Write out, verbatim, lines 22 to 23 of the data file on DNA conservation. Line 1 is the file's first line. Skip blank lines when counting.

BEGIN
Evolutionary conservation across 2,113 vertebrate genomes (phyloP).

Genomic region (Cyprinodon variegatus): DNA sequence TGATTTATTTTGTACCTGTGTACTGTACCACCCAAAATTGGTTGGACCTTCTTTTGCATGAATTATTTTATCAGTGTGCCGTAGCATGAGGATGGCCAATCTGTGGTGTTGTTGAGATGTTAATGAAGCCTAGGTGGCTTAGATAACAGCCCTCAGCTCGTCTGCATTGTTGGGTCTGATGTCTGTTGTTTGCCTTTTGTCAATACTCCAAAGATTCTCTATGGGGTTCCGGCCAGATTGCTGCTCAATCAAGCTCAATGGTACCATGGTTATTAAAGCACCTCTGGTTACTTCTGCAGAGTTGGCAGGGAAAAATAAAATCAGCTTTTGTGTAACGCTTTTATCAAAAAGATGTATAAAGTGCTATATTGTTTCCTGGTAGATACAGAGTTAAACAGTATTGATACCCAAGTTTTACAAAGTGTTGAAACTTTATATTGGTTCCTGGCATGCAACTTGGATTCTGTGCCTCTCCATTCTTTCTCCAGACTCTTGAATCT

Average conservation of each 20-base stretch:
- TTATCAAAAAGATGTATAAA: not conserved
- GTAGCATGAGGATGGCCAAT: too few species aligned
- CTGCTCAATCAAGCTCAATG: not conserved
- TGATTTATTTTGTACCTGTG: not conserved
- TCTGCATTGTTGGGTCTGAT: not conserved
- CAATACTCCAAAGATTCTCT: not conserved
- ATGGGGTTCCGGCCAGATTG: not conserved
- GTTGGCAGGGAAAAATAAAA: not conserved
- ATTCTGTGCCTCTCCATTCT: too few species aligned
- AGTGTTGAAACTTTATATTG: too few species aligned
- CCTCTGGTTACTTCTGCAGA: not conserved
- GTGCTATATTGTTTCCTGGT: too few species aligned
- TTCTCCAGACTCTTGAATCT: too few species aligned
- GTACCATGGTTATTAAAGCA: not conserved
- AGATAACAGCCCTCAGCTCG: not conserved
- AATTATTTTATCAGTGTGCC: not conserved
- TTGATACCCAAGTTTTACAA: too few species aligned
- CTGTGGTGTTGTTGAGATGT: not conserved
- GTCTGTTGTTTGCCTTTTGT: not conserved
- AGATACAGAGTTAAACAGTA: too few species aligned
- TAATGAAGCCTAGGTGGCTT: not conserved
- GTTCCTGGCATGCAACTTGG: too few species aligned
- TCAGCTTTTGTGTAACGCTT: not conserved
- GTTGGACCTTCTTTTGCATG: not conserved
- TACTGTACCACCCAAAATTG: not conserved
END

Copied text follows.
- GTCTGTTGTTTGCCTTTTGT: not conserved
- AGATACAGAGTTAAACAGTA: too few species aligned